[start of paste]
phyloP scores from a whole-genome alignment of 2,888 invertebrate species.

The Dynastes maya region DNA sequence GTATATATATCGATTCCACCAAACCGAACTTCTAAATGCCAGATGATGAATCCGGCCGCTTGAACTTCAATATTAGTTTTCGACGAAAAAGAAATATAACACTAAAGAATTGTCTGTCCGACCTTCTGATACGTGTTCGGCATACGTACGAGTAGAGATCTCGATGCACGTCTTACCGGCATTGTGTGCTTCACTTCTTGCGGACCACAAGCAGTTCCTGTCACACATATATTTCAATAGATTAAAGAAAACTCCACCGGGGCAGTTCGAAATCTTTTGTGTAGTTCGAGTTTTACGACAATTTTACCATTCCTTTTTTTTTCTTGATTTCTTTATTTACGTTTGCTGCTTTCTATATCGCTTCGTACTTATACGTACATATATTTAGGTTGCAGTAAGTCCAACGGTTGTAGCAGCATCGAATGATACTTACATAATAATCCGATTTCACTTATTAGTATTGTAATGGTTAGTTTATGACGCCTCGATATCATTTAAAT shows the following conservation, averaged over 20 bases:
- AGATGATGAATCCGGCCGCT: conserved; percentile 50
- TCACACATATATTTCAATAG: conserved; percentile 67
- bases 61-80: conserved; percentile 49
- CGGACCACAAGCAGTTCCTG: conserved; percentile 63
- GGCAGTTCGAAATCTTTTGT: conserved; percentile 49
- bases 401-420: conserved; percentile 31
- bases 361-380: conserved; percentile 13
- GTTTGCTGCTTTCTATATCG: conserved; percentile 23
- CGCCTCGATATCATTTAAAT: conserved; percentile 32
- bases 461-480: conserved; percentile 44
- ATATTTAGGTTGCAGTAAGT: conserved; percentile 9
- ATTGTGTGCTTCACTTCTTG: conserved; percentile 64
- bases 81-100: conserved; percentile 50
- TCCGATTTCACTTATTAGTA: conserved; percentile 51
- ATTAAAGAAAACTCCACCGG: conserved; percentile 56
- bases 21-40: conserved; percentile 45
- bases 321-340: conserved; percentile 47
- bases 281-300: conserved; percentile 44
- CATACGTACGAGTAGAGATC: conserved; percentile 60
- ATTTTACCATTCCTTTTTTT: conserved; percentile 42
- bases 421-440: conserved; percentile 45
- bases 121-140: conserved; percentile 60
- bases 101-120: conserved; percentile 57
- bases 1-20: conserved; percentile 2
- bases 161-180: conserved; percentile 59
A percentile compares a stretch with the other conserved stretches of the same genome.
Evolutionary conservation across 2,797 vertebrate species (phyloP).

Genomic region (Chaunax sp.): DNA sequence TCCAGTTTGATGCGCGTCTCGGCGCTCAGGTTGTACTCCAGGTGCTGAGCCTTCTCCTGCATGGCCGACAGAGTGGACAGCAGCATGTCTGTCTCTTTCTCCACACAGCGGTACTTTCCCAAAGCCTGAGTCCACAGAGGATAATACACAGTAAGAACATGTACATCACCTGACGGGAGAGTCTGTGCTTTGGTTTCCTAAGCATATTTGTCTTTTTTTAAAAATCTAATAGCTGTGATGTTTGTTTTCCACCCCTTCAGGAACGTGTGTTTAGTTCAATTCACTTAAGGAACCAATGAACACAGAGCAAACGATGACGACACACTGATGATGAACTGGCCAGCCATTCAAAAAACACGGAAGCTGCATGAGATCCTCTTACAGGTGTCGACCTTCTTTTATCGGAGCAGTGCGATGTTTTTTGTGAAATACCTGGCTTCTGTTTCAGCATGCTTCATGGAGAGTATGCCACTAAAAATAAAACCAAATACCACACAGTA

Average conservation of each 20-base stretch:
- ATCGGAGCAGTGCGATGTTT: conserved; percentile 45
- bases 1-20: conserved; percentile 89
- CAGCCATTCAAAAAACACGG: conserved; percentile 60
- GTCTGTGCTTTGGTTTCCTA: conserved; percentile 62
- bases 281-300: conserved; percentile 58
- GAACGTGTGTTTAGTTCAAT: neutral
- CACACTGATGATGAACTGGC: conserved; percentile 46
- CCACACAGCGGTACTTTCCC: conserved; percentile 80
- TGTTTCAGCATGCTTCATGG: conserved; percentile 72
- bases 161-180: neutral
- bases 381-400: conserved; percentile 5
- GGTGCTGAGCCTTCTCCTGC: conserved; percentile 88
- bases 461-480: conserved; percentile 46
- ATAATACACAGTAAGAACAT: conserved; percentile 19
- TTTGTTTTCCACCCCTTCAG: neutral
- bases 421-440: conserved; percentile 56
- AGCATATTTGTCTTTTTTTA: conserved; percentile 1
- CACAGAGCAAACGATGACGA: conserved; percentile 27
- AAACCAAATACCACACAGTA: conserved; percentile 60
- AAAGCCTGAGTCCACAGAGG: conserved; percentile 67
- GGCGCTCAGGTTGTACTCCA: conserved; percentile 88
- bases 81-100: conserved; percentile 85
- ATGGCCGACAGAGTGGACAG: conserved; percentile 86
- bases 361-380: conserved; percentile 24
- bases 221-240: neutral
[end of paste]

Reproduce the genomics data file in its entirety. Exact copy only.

phyloP scores from a whole-genome alignment of 2,888 invertebrate species.

The Dynastes maya region DNA sequence GTATATATATCGATTCCACCAAACCGAACTTCTAAATGCCAGATGATGAATCCGGCCGCTTGAACTTCAATATTAGTTTTCGACGAAAAAGAAATATAACACTAAAGAATTGTCTGTCCGACCTTCTGATACGTGTTCGGCATACGTACGAGTAGAGATCTCGATGCACGTCTTACCGGCATTGTGTGCTTCACTTCTTGCGGACCACAAGCAGTTCCTGTCACACATATATTTCAATAGATTAAAGAAAACTCCACCGGGGCAGTTCGAAATCTTTTGTGTAGTTCGAGTTTTACGACAATTTTACCATTCCTTTTTTTTTCTTGATTTCTTTATTTACGTTTGCTGCTTTCTATATCGCTTCGTACTTATACGTACATATATTTAGGTTGCAGTAAGTCCAACGGTTGTAGCAGCATCGAATGATACTTACATAATAATCCGATTTCACTTATTAGTATTGTAATGGTTAGTTTATGACGCCTCGATATCATTTAAAT shows the following conservation, averaged over 20 bases:
- AGATGATGAATCCGGCCGCT: conserved; percentile 50
- TCACACATATATTTCAATAG: conserved; percentile 67
- bases 61-80: conserved; percentile 49
- CGGACCACAAGCAGTTCCTG: conserved; percentile 63
- GGCAGTTCGAAATCTTTTGT: conserved; percentile 49
- bases 401-420: conserved; percentile 31
- bases 361-380: conserved; percentile 13
- GTTTGCTGCTTTCTATATCG: conserved; percentile 23
- CGCCTCGATATCATTTAAAT: conserved; percentile 32
- bases 461-480: conserved; percentile 44
- ATATTTAGGTTGCAGTAAGT: conserved; percentile 9
- ATTGTGTGCTTCACTTCTTG: conserved; percentile 64
- bases 81-100: conserved; percentile 50
- TCCGATTTCACTTATTAGTA: conserved; percentile 51
- ATTAAAGAAAACTCCACCGG: conserved; percentile 56
- bases 21-40: conserved; percentile 45
- bases 321-340: conserved; percentile 47
- bases 281-300: conserved; percentile 44
- CATACGTACGAGTAGAGATC: conserved; percentile 60
- ATTTTACCATTCCTTTTTTT: conserved; percentile 42
- bases 421-440: conserved; percentile 45
- bases 121-140: conserved; percentile 60
- bases 101-120: conserved; percentile 57
- bases 1-20: conserved; percentile 2
- bases 161-180: conserved; percentile 59
A percentile compares a stretch with the other conserved stretches of the same genome.
Evolutionary conservation across 2,797 vertebrate species (phyloP).

Genomic region (Chaunax sp.): DNA sequence TCCAGTTTGATGCGCGTCTCGGCGCTCAGGTTGTACTCCAGGTGCTGAGCCTTCTCCTGCATGGCCGACAGAGTGGACAGCAGCATGTCTGTCTCTTTCTCCACACAGCGGTACTTTCCCAAAGCCTGAGTCCACAGAGGATAATACACAGTAAGAACATGTACATCACCTGACGGGAGAGTCTGTGCTTTGGTTTCCTAAGCATATTTGTCTTTTTTTAAAAATCTAATAGCTGTGATGTTTGTTTTCCACCCCTTCAGGAACGTGTGTTTAGTTCAATTCACTTAAGGAACCAATGAACACAGAGCAAACGATGACGACACACTGATGATGAACTGGCCAGCCATTCAAAAAACACGGAAGCTGCATGAGATCCTCTTACAGGTGTCGACCTTCTTTTATCGGAGCAGTGCGATGTTTTTTGTGAAATACCTGGCTTCTGTTTCAGCATGCTTCATGGAGAGTATGCCACTAAAAATAAAACCAAATACCACACAGTA

Average conservation of each 20-base stretch:
- ATCGGAGCAGTGCGATGTTT: conserved; percentile 45
- bases 1-20: conserved; percentile 89
- CAGCCATTCAAAAAACACGG: conserved; percentile 60
- GTCTGTGCTTTGGTTTCCTA: conserved; percentile 62
- bases 281-300: conserved; percentile 58
- GAACGTGTGTTTAGTTCAAT: neutral
- CACACTGATGATGAACTGGC: conserved; percentile 46
- CCACACAGCGGTACTTTCCC: conserved; percentile 80
- TGTTTCAGCATGCTTCATGG: conserved; percentile 72
- bases 161-180: neutral
- bases 381-400: conserved; percentile 5
- GGTGCTGAGCCTTCTCCTGC: conserved; percentile 88
- bases 461-480: conserved; percentile 46
- ATAATACACAGTAAGAACAT: conserved; percentile 19
- TTTGTTTTCCACCCCTTCAG: neutral
- bases 421-440: conserved; percentile 56
- AGCATATTTGTCTTTTTTTA: conserved; percentile 1
- CACAGAGCAAACGATGACGA: conserved; percentile 27
- AAACCAAATACCACACAGTA: conserved; percentile 60
- AAAGCCTGAGTCCACAGAGG: conserved; percentile 67
- GGCGCTCAGGTTGTACTCCA: conserved; percentile 88
- bases 81-100: conserved; percentile 85
- ATGGCCGACAGAGTGGACAG: conserved; percentile 86
- bases 361-380: conserved; percentile 24
- bases 221-240: neutral